Judicial elections, democratic appointment (e.g., senate confirmation), and the Missouri Plan (a/k/a "merit selection")

Search This Blog

Thursday, May 29, 2014

Republicans and Democrats Compromise on New Jersey Supreme Court

Republican New Jersey Governor Chris Christie decided to re-nominate a Democrat, Chief Justice Stuart Rabner, as part of a deal with the Democratic President of the State Senate, Stephen Sweeney. AP reports Christie will have Sweeney’s support for Republican Judge Lee Solomon’s high court nomination in return.

This seems to me a great example of a senate confirmation system working as it should.  When the executive and legislative branches are held by different parties, the judicial branch gets judges from each party.  More on the NJ Supreme Court selection process is here

Wednesday, May 28, 2014

Comparative Judicial Selection and Judicial Supremacy

Different nations select their judges differently.  I believe the more lawmaking power judges (particularly supreme court justices) have, the more appropriate for them to be selected in a democratic way.  The United States is the "example par excellence" of judicial supremacy over the other branches, according to Judicial Supremacy: Explaining False Starts and Surprising Successes by University of Washington political scientists Victor Menaldo and Nora Williams.  They write:

"The example par excellence of judicial supremacy is the United States system. For
example, in the 2000 case of Bush v Gore the judiciary ruled on the constitutionality of a case
that had an impact on both the executive and legislative branches. The Supreme Court ultimately
awarded the contested presidential election George W. Bush. While Al Gore’s party held the
executive, the losing branch abided by the decision of the judiciary instead of taking what could
have been dramatic action."

Friday, May 23, 2014

Lobbying by Judges and Courts

Article by Western Carolina University Professor Roger Hartley says:

While budgets are tight and the needs of adjudication come first, courts need to build capacity to effectively lobby, like other agencies and “model” courts in other states do. We know that state chief justices, state court administrators, and local presiding judges and court managers lobby. In prior work, I suggest that the selection and tenure of court leaders needs to be rethought in some states. Courts need to pay close attention to the political, advocacy, and management skills when selecting chief justices. Short tenure or rotation of court leaders is also a problem, as courts might lose important political capital and relationships built by effective court leaders over time.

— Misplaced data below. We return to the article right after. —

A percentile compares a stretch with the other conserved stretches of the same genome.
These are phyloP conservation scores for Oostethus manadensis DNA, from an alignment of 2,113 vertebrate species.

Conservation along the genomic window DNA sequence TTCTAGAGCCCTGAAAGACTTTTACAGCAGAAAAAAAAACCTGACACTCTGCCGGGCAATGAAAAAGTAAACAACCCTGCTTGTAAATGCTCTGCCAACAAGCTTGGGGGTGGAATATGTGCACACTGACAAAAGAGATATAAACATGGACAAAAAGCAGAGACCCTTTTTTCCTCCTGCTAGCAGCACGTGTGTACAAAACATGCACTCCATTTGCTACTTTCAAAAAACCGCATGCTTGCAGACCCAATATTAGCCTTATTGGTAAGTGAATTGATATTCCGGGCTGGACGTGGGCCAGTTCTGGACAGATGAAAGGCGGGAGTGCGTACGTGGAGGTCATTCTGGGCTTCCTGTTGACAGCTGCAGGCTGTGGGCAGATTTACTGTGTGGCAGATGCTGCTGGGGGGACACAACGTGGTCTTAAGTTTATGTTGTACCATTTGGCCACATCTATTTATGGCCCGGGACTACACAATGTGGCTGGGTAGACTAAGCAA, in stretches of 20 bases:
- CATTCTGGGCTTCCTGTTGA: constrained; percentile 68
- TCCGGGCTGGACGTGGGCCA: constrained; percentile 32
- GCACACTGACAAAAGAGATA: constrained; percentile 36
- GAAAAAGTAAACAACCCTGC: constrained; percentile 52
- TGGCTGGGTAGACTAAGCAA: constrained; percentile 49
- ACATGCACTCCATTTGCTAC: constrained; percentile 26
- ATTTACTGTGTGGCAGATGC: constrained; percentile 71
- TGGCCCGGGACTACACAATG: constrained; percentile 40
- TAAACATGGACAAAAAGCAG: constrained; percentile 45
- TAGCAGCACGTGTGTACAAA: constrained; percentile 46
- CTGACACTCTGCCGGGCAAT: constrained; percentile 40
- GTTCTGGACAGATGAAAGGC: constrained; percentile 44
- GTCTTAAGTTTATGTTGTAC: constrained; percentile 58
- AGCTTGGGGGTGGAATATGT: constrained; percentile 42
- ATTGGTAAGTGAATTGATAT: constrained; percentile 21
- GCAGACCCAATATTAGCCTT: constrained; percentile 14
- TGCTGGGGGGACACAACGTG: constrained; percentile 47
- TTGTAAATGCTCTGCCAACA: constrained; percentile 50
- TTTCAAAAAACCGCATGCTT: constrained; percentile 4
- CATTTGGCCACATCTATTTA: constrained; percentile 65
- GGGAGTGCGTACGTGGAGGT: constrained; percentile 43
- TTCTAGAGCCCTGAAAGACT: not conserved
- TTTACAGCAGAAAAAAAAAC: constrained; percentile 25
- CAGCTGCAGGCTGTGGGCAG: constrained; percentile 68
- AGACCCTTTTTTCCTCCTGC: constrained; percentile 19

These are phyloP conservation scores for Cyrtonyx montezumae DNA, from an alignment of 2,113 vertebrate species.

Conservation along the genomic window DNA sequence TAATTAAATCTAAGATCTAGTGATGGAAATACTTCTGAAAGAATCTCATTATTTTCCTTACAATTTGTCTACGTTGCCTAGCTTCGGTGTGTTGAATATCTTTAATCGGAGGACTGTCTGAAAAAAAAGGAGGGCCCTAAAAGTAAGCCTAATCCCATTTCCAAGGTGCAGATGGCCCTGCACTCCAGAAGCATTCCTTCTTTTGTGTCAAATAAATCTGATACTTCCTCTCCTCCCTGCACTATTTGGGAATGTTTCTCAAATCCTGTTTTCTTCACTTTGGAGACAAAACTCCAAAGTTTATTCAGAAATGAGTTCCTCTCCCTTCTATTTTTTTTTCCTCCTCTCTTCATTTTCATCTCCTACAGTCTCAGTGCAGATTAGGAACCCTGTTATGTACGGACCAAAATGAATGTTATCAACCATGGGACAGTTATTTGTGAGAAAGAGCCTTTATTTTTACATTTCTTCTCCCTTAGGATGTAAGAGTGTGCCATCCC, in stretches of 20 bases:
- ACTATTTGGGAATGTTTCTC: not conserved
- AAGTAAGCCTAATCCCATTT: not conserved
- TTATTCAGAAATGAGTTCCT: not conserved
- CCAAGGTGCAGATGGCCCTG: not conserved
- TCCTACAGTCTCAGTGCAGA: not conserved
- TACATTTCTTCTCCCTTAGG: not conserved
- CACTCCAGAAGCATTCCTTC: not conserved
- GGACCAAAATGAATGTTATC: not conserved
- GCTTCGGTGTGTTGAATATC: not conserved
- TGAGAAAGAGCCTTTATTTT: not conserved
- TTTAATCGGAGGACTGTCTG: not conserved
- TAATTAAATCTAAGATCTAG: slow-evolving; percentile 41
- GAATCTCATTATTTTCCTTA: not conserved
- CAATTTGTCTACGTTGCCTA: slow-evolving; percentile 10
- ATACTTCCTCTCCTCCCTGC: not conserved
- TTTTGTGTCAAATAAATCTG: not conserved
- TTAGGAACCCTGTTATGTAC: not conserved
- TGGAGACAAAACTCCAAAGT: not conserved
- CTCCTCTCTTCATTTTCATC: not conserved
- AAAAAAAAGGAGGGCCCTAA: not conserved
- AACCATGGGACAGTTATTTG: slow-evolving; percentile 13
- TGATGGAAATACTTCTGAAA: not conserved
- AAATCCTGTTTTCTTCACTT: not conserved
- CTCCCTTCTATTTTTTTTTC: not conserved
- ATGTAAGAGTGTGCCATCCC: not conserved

Thursday, May 22, 2014

Tennessee Judicial Retention Elections

Tennessee Lt. Gov. Ron Ramsey campaigns against the retention of three sitting state Supreme Court justices.  Channel 5 says "All it would take is one of those seats to give Republicans a majority on the court, which probably would lead to a Republican Attorney General. Getting an attorney general who thinks more like Republican leaders seems to be the lieutenant governor's main motivation."

Idaho Supreme Court Election

Results of one contested and one uncontested race.

Op-ed says:

Liberal think tank, Center for American Progress, recently graded the ethics laws governing judicial elections in each state. Idaho, and most of the other 39 states with elected judges, got an “F” because state code doesn’t consider cases involving a one-time political backer an automatic reason for recusal, an issue that the American Bar Association has repeatedly blasted. Idaho’s judicial election ethics policy scored the lowest on the organization’s list. That’s especially interesting when you consider a record $33.7 million was spent on judicial elections in the United States in 2012, reports the Washington Post.

Wednesday, May 21, 2014

Judicial Selection and Efforts to "Intimidate" Courts Makes the Washington Post

Are there "disturbing efforts by partisans, politicians and special interests to intimidate our courts" in Oklahoma, Kansas and Missouri?  Yes, argue Ruth McGregor, retired chief justice of the Arizona Supreme Court and Randall Shepard, retired chief justice of the Indiana Supreme Court, in the Washington Post. 

Here is a reply

Tuesday, May 20, 2014

First Female Native American Federal Judge

Diane Humetewa confirmed by the senate

Hawaii Judicial Selection

Good summary by Bill Raftery:

Hawaii: The state’s Governor (or Chief Justice for District Court) is responsible for appointment for a judge’s initial term from a list prepared by the state’s Judicial Nominating Commission. The pick is then subject to Senate confirmation. However, for subsequent terms, the judge need only return to the Judicial Nominating Commission for reappointment; neither the Governor nor the Senate plays a role. (Hawaii Constitution Art. VI, Sec. 3)

Vermont Judicial Selection

Nice summary by Bill Raftery:

Vermont: For judges of the state’s Supreme and Superior Courts, the Governor makes an appointment subject to Senate confirmation. For subsequent terms, however, the Governor plays no role. Instead, judges submit their names to the legislature where they are vetted by a Joint Committee on Judicial Retention. The judge is automatically reconfirmed “unless a majority of the members of the General Assembly voting on the question vote against continuation in office” (emphasis added, Vermont Constitution § 34 and 4 V.S.A. § 607 & 608)

Washington Supreme Court's First Openly Gay Justice

Mary Yu is apparently also the first Asian American and first female Hispanic member of the court.

AP Reports "Yu was appointed by Gov. Jay Inslee earlier this month. She replaces Justice James Johnson, who announced his retirement last month because of health issues....To keep the seat, she will have to run for election in November to serve the rest of Johnson's term, which was set to expire in January 2017."